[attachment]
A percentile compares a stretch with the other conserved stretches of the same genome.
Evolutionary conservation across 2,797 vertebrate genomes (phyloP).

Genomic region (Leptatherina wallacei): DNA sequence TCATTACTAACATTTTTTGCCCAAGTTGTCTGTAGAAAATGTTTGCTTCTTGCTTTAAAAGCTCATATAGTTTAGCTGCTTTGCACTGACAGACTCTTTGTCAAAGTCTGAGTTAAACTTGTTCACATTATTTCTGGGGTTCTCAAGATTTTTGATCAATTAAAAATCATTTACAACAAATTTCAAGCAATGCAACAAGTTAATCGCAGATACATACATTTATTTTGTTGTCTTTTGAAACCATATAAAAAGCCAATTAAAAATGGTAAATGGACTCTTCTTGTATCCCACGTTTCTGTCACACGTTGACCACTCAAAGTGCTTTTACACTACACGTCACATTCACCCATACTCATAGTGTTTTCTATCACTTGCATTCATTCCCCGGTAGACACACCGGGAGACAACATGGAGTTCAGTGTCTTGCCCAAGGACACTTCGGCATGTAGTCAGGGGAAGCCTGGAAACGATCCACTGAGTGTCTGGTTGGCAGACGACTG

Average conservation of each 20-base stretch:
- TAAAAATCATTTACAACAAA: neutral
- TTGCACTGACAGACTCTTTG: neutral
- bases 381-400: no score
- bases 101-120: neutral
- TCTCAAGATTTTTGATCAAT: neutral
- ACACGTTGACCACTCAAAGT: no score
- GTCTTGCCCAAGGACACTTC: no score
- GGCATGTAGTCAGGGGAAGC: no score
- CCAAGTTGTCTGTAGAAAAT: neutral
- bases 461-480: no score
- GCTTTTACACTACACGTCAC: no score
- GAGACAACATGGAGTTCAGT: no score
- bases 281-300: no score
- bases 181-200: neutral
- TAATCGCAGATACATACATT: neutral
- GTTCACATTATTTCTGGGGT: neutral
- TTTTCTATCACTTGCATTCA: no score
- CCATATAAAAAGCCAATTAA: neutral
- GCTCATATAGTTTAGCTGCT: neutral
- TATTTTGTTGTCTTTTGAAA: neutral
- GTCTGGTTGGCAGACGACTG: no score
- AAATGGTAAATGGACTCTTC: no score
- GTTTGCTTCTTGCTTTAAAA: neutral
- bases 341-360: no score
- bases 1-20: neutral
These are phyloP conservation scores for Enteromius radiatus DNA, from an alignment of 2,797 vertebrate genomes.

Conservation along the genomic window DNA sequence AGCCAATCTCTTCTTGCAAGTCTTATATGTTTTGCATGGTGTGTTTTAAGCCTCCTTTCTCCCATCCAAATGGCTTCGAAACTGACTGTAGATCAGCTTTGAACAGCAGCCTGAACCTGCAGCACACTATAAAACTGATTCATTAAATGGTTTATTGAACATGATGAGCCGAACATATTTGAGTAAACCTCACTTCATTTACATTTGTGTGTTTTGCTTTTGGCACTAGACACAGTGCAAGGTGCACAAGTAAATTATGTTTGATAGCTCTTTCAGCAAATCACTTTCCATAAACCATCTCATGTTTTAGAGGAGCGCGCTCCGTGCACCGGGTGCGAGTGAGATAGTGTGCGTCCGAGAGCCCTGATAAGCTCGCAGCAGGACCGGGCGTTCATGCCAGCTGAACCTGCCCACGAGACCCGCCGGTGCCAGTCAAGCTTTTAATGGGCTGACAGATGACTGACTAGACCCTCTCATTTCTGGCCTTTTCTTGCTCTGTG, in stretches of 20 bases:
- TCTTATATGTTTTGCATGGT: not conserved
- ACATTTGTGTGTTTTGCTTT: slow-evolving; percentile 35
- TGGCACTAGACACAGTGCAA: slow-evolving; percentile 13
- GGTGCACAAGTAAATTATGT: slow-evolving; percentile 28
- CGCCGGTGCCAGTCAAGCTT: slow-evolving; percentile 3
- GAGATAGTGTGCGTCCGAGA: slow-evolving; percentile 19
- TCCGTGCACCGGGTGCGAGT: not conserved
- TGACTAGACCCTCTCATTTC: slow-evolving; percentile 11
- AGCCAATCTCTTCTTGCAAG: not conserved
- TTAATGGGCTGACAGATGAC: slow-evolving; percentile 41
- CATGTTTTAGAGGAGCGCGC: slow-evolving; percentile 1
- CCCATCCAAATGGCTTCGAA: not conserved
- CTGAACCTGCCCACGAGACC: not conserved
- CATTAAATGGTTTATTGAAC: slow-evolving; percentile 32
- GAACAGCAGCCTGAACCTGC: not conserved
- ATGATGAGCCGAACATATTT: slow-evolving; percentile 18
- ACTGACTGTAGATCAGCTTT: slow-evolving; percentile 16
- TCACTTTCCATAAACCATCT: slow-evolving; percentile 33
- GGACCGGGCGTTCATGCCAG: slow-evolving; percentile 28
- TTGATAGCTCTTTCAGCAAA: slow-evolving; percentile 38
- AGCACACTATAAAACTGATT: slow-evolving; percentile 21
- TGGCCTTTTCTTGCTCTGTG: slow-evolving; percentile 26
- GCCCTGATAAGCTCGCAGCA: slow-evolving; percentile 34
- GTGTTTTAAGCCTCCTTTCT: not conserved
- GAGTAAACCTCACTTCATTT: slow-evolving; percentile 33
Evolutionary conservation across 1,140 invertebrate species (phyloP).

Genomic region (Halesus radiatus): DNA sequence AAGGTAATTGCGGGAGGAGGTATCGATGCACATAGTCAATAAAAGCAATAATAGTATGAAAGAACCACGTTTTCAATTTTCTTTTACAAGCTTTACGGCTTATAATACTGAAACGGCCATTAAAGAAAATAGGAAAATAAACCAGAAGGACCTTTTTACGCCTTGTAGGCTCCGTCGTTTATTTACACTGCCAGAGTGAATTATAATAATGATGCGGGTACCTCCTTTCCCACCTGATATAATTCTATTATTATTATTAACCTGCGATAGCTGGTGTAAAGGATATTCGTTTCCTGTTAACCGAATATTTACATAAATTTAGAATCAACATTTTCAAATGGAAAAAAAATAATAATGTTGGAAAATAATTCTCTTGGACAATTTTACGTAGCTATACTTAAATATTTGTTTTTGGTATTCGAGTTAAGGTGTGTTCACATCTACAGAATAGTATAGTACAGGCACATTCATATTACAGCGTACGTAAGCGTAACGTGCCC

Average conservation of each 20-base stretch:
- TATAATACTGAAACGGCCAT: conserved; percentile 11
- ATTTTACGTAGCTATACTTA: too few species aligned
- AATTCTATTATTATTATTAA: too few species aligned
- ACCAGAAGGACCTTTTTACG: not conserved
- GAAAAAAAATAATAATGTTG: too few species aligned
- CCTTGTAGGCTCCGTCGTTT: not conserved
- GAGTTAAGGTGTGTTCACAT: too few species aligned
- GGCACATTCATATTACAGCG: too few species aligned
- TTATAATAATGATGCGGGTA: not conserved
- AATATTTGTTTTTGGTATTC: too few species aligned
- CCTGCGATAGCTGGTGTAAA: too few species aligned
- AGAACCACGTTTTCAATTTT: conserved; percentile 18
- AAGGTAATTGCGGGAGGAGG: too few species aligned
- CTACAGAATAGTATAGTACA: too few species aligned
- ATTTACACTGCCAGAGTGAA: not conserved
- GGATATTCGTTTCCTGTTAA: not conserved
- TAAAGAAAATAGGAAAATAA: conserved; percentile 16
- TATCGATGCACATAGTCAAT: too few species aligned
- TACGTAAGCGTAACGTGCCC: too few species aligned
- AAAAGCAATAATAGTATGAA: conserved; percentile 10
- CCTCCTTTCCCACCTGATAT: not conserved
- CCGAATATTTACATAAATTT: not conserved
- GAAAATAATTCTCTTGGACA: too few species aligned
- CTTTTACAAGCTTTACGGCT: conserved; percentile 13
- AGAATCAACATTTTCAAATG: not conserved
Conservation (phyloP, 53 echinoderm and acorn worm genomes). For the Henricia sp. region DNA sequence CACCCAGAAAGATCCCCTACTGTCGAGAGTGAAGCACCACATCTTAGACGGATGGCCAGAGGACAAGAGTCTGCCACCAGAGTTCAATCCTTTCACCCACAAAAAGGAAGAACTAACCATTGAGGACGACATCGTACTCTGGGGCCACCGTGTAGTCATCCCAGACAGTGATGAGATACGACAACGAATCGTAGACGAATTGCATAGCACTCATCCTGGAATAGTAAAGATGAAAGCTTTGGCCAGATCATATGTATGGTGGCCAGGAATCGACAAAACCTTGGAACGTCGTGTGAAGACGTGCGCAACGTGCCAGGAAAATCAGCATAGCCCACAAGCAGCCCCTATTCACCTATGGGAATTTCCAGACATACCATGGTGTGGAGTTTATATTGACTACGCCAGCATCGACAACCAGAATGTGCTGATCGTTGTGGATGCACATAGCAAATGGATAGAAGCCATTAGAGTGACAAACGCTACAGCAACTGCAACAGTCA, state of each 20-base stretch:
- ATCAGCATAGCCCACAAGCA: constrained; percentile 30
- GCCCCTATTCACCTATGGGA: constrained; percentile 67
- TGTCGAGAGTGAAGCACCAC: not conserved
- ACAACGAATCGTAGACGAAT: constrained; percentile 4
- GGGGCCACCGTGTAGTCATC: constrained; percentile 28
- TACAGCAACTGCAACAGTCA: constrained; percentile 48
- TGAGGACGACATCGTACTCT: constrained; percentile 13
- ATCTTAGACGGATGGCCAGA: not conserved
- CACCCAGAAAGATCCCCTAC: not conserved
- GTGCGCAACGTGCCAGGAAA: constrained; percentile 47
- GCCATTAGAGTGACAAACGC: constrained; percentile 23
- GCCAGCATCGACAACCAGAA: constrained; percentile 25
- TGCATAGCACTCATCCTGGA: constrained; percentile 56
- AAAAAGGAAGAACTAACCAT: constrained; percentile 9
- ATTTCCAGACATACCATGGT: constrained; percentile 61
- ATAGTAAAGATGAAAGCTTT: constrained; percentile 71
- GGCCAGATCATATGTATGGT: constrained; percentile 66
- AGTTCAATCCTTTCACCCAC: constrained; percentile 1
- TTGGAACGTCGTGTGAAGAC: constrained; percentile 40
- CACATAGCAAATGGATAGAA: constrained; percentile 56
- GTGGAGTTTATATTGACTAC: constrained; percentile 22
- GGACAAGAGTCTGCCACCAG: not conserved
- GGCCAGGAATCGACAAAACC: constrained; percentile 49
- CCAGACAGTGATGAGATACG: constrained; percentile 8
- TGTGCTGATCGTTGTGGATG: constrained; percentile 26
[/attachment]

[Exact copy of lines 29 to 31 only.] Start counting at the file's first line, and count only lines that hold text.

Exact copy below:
- bases 1-20: neutral
These are phyloP conservation scores for Enteromius radiatus DNA, from an alignment of 2,797 vertebrate genomes.

Conservation along the genomic window DNA sequence AGCCAATCTCTTCTTGCAAGTCTTATATGTTTTGCATGGTGTGTTTTAAGCCTCCTTTCTCCCATCCAAATGGCTTCGAAACTGACTGTAGATCAGCTTTGAACAGCAGCCTGAACCTGCAGCACACTATAAAACTGATTCATTAAATGGTTTATTGAACATGATGAGCCGAACATATTTGAGTAAACCTCACTTCATTTACATTTGTGTGTTTTGCTTTTGGCACTAGACACAGTGCAAGGTGCACAAGTAAATTATGTTTGATAGCTCTTTCAGCAAATCACTTTCCATAAACCATCTCATGTTTTAGAGGAGCGCGCTCCGTGCACCGGGTGCGAGTGAGATAGTGTGCGTCCGAGAGCCCTGATAAGCTCGCAGCAGGACCGGGCGTTCATGCCAGCTGAACCTGCCCACGAGACCCGCCGGTGCCAGTCAAGCTTTTAATGGGCTGACAGATGACTGACTAGACCCTCTCATTTCTGGCCTTTTCTTGCTCTGTG, in stretches of 20 bases: